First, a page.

The Impact of the Cinema on the American Novel up to World War II
Liverpool University Press
From its very beginnings the cinema has played a special role in defining American culture. Covering the period from the 1910s up to the Second World War, Cinematic Fictions offers new insights into classics such as The Great Gatsby and The Graphes of Wrath, discussing major writers’ critical writings on film and active participation in film making. Now in a new paperback edition, Cinematic Fictions will be compulsory reading for scholars of American literature and film.
“An extremely valuable contribution to the scholarship of early Twentieth-century American literature, early cinema and American literary modernism.”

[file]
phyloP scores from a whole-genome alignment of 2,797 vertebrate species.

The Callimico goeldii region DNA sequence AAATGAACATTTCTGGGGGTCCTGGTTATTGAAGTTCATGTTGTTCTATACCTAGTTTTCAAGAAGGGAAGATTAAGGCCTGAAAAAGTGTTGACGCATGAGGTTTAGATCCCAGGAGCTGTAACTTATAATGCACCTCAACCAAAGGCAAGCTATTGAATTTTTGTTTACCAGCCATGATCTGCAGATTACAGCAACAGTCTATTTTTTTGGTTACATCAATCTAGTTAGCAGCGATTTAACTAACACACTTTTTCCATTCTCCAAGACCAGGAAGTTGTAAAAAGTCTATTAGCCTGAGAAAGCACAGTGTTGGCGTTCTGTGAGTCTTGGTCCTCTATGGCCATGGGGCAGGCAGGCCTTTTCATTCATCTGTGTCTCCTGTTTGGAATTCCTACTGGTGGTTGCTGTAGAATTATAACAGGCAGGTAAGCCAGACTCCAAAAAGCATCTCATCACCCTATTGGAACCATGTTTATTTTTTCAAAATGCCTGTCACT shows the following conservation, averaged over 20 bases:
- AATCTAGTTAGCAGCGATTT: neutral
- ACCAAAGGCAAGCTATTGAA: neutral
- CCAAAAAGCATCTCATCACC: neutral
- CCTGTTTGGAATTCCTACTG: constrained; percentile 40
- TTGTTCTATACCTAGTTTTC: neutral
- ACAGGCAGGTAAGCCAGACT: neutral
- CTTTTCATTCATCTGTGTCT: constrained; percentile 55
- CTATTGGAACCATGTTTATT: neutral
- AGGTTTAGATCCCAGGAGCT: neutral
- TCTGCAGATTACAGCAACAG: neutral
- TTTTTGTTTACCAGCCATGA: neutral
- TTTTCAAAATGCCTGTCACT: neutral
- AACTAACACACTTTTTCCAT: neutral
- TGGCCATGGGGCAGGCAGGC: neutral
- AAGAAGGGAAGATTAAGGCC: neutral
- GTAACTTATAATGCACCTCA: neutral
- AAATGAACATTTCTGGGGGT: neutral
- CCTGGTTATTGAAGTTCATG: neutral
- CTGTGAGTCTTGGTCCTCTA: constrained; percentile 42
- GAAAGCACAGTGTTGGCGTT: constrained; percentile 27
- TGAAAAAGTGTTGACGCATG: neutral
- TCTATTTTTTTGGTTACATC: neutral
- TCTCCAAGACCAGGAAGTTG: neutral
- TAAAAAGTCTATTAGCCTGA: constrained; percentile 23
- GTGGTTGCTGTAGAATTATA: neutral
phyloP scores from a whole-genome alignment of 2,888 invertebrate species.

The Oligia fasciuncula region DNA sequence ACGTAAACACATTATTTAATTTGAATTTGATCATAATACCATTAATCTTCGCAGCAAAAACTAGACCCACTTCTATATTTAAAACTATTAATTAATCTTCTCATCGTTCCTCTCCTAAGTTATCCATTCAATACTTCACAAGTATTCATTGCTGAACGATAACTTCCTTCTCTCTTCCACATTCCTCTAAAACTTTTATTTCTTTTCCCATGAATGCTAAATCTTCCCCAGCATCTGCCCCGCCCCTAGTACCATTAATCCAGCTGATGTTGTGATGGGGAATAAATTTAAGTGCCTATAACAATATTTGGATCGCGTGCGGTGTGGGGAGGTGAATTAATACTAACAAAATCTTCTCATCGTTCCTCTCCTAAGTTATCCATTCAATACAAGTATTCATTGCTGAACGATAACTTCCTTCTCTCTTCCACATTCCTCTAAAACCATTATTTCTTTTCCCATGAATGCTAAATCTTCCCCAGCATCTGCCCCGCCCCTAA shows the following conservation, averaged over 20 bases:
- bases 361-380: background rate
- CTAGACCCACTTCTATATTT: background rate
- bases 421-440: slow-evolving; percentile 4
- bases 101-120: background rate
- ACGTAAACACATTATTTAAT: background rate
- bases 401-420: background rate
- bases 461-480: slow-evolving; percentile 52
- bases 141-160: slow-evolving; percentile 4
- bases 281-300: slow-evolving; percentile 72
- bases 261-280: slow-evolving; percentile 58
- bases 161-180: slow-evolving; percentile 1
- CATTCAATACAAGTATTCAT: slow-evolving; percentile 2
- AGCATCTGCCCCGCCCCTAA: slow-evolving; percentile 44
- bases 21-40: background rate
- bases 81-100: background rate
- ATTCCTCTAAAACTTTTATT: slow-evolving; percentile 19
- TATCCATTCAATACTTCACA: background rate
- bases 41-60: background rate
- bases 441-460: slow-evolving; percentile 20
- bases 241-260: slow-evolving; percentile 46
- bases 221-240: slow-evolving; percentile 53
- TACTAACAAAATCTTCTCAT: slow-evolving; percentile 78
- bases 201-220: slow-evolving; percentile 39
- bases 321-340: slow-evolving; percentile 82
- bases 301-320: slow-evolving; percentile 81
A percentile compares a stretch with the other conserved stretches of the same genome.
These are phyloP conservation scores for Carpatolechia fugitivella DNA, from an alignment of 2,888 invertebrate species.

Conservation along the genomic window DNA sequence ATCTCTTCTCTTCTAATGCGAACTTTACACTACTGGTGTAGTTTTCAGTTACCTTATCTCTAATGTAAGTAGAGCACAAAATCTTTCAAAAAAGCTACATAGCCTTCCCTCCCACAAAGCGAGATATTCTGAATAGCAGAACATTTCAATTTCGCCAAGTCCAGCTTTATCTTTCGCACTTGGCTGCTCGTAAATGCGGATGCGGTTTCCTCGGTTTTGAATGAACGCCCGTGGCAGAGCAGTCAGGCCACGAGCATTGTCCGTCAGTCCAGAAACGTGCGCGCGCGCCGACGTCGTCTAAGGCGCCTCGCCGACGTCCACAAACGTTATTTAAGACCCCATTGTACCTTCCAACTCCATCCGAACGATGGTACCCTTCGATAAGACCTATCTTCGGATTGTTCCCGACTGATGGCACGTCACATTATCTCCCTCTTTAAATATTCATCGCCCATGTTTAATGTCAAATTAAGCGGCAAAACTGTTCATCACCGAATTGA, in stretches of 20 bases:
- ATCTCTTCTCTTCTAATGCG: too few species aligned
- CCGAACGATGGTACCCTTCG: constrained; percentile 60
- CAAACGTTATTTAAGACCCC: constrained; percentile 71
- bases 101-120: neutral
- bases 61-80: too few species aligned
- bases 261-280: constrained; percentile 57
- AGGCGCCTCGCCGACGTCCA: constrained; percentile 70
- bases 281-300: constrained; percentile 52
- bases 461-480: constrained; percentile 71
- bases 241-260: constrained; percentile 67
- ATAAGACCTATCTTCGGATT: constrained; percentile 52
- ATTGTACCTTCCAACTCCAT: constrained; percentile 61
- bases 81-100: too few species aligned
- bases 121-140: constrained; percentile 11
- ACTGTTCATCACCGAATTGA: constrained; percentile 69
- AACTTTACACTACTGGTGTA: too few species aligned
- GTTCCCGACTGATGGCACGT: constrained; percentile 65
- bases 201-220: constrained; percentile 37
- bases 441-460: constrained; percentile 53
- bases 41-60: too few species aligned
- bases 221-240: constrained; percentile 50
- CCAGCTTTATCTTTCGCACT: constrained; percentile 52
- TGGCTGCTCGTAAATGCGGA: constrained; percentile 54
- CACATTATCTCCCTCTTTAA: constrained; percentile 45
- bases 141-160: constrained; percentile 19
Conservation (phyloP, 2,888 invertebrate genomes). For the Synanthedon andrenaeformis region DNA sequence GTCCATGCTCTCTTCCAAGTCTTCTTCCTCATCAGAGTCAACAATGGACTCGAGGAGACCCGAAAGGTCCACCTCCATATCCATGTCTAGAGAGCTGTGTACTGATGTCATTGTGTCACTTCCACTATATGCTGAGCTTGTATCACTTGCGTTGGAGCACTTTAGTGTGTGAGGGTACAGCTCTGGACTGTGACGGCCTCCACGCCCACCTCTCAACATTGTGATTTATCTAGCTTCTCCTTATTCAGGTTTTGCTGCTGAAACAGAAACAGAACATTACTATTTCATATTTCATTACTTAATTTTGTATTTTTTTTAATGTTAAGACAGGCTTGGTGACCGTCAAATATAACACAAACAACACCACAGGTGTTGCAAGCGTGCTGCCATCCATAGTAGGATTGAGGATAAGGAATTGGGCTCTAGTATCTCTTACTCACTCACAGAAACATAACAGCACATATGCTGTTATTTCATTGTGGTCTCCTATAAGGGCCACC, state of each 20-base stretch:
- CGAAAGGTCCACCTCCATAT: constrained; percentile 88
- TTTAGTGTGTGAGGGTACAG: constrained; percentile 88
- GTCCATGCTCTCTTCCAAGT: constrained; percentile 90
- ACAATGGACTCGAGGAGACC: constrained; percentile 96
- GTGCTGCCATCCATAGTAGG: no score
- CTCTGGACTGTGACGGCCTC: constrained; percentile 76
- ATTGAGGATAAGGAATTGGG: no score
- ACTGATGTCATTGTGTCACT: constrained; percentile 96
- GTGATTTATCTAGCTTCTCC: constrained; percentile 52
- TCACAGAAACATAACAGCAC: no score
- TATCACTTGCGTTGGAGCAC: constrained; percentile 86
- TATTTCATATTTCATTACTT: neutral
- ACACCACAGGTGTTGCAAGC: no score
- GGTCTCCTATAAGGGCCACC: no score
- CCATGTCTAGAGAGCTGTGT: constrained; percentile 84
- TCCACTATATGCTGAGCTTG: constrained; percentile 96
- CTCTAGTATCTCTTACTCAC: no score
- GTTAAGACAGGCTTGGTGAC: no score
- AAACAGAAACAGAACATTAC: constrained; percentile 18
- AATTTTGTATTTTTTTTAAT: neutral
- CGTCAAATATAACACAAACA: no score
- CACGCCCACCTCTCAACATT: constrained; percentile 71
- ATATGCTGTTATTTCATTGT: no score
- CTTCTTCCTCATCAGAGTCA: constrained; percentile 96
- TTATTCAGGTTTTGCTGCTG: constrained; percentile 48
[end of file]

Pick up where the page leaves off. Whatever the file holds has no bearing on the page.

Modern Language Review
The phrase “cinematic fiction” generally has been accepted into critical discourse, but usually only in the context of postwar novels. This volume examines the influence of a particular medium, film, on another, the novel, in the first half of twentieth-century American literature. Offering new insights into classics, as well as discussing critical writings on film and active participation in filmmaking by major writers such as William Faulkner.